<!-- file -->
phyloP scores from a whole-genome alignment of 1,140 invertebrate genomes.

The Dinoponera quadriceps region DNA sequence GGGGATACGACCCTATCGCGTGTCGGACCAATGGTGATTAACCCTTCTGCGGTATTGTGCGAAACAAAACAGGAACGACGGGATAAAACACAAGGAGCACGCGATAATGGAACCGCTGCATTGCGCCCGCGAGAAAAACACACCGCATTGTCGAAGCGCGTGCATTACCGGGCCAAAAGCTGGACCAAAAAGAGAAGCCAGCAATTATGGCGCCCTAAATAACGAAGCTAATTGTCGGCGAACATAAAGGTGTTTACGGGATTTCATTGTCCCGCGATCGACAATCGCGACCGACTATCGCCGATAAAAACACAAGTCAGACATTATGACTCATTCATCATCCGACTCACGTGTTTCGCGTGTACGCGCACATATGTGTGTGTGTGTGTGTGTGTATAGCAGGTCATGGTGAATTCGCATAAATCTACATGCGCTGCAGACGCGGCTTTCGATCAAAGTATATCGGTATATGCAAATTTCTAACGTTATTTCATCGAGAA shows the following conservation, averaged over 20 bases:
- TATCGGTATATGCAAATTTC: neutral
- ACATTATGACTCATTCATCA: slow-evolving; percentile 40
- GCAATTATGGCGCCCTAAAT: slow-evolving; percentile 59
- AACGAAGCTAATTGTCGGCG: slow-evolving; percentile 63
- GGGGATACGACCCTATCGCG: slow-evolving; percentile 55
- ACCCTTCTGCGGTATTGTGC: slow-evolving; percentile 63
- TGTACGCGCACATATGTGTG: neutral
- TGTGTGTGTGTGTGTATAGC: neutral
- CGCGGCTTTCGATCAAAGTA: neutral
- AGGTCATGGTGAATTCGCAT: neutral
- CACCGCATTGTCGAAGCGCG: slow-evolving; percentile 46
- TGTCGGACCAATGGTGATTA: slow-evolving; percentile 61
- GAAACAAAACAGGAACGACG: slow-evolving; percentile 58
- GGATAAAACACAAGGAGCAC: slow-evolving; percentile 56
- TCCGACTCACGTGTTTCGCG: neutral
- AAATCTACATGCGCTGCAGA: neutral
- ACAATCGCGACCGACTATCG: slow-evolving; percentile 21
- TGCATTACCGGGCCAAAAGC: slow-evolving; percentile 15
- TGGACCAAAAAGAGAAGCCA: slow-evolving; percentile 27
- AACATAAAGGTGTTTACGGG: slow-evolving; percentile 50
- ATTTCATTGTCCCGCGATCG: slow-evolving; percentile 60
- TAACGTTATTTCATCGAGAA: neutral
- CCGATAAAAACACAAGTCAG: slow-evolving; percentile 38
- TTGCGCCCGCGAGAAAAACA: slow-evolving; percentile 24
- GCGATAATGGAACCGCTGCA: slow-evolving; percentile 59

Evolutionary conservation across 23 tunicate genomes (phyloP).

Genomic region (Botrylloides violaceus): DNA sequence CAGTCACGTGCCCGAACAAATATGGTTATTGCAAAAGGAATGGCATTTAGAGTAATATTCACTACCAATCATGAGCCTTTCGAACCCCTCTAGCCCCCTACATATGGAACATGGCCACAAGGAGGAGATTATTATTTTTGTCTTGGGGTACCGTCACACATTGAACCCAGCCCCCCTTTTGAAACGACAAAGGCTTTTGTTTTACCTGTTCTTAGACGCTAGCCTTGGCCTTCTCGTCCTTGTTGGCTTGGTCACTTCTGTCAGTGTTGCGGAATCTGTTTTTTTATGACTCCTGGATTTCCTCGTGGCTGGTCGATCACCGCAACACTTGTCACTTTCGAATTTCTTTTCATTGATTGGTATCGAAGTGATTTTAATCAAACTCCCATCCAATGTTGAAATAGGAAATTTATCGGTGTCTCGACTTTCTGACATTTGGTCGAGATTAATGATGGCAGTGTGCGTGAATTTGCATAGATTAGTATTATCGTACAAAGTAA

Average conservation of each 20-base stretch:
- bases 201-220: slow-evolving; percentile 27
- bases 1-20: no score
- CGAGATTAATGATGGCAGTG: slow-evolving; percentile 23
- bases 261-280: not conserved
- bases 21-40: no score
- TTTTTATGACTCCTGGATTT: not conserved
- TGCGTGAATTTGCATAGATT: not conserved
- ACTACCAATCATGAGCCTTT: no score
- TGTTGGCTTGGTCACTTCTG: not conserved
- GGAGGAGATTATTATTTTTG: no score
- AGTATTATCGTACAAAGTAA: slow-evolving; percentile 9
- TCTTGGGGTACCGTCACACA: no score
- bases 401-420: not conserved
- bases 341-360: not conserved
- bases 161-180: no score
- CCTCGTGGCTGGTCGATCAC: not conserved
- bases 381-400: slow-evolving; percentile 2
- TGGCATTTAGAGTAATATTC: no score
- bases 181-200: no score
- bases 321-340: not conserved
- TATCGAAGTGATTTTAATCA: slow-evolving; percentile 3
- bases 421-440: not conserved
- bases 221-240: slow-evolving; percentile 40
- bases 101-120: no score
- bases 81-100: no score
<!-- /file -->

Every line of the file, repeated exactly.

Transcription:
phyloP scores from a whole-genome alignment of 1,140 invertebrate genomes.

The Dinoponera quadriceps region DNA sequence GGGGATACGACCCTATCGCGTGTCGGACCAATGGTGATTAACCCTTCTGCGGTATTGTGCGAAACAAAACAGGAACGACGGGATAAAACACAAGGAGCACGCGATAATGGAACCGCTGCATTGCGCCCGCGAGAAAAACACACCGCATTGTCGAAGCGCGTGCATTACCGGGCCAAAAGCTGGACCAAAAAGAGAAGCCAGCAATTATGGCGCCCTAAATAACGAAGCTAATTGTCGGCGAACATAAAGGTGTTTACGGGATTTCATTGTCCCGCGATCGACAATCGCGACCGACTATCGCCGATAAAAACACAAGTCAGACATTATGACTCATTCATCATCCGACTCACGTGTTTCGCGTGTACGCGCACATATGTGTGTGTGTGTGTGTGTGTATAGCAGGTCATGGTGAATTCGCATAAATCTACATGCGCTGCAGACGCGGCTTTCGATCAAAGTATATCGGTATATGCAAATTTCTAACGTTATTTCATCGAGAA shows the following conservation, averaged over 20 bases:
- TATCGGTATATGCAAATTTC: neutral
- ACATTATGACTCATTCATCA: slow-evolving; percentile 40
- GCAATTATGGCGCCCTAAAT: slow-evolving; percentile 59
- AACGAAGCTAATTGTCGGCG: slow-evolving; percentile 63
- GGGGATACGACCCTATCGCG: slow-evolving; percentile 55
- ACCCTTCTGCGGTATTGTGC: slow-evolving; percentile 63
- TGTACGCGCACATATGTGTG: neutral
- TGTGTGTGTGTGTGTATAGC: neutral
- CGCGGCTTTCGATCAAAGTA: neutral
- AGGTCATGGTGAATTCGCAT: neutral
- CACCGCATTGTCGAAGCGCG: slow-evolving; percentile 46
- TGTCGGACCAATGGTGATTA: slow-evolving; percentile 61
- GAAACAAAACAGGAACGACG: slow-evolving; percentile 58
- GGATAAAACACAAGGAGCAC: slow-evolving; percentile 56
- TCCGACTCACGTGTTTCGCG: neutral
- AAATCTACATGCGCTGCAGA: neutral
- ACAATCGCGACCGACTATCG: slow-evolving; percentile 21
- TGCATTACCGGGCCAAAAGC: slow-evolving; percentile 15
- TGGACCAAAAAGAGAAGCCA: slow-evolving; percentile 27
- AACATAAAGGTGTTTACGGG: slow-evolving; percentile 50
- ATTTCATTGTCCCGCGATCG: slow-evolving; percentile 60
- TAACGTTATTTCATCGAGAA: neutral
- CCGATAAAAACACAAGTCAG: slow-evolving; percentile 38
- TTGCGCCCGCGAGAAAAACA: slow-evolving; percentile 24
- GCGATAATGGAACCGCTGCA: slow-evolving; percentile 59

Evolutionary conservation across 23 tunicate genomes (phyloP).

Genomic region (Botrylloides violaceus): DNA sequence CAGTCACGTGCCCGAACAAATATGGTTATTGCAAAAGGAATGGCATTTAGAGTAATATTCACTACCAATCATGAGCCTTTCGAACCCCTCTAGCCCCCTACATATGGAACATGGCCACAAGGAGGAGATTATTATTTTTGTCTTGGGGTACCGTCACACATTGAACCCAGCCCCCCTTTTGAAACGACAAAGGCTTTTGTTTTACCTGTTCTTAGACGCTAGCCTTGGCCTTCTCGTCCTTGTTGGCTTGGTCACTTCTGTCAGTGTTGCGGAATCTGTTTTTTTATGACTCCTGGATTTCCTCGTGGCTGGTCGATCACCGCAACACTTGTCACTTTCGAATTTCTTTTCATTGATTGGTATCGAAGTGATTTTAATCAAACTCCCATCCAATGTTGAAATAGGAAATTTATCGGTGTCTCGACTTTCTGACATTTGGTCGAGATTAATGATGGCAGTGTGCGTGAATTTGCATAGATTAGTATTATCGTACAAAGTAA

Average conservation of each 20-base stretch:
- bases 201-220: slow-evolving; percentile 27
- bases 1-20: no score
- CGAGATTAATGATGGCAGTG: slow-evolving; percentile 23
- bases 261-280: not conserved
- bases 21-40: no score
- TTTTTATGACTCCTGGATTT: not conserved
- TGCGTGAATTTGCATAGATT: not conserved
- ACTACCAATCATGAGCCTTT: no score
- TGTTGGCTTGGTCACTTCTG: not conserved
- GGAGGAGATTATTATTTTTG: no score
- AGTATTATCGTACAAAGTAA: slow-evolving; percentile 9
- TCTTGGGGTACCGTCACACA: no score
- bases 401-420: not conserved
- bases 341-360: not conserved
- bases 161-180: no score
- CCTCGTGGCTGGTCGATCAC: not conserved
- bases 381-400: slow-evolving; percentile 2
- TGGCATTTAGAGTAATATTC: no score
- bases 181-200: no score
- bases 321-340: not conserved
- TATCGAAGTGATTTTAATCA: slow-evolving; percentile 3
- bases 421-440: not conserved
- bases 221-240: slow-evolving; percentile 40
- bases 101-120: no score
- bases 81-100: no score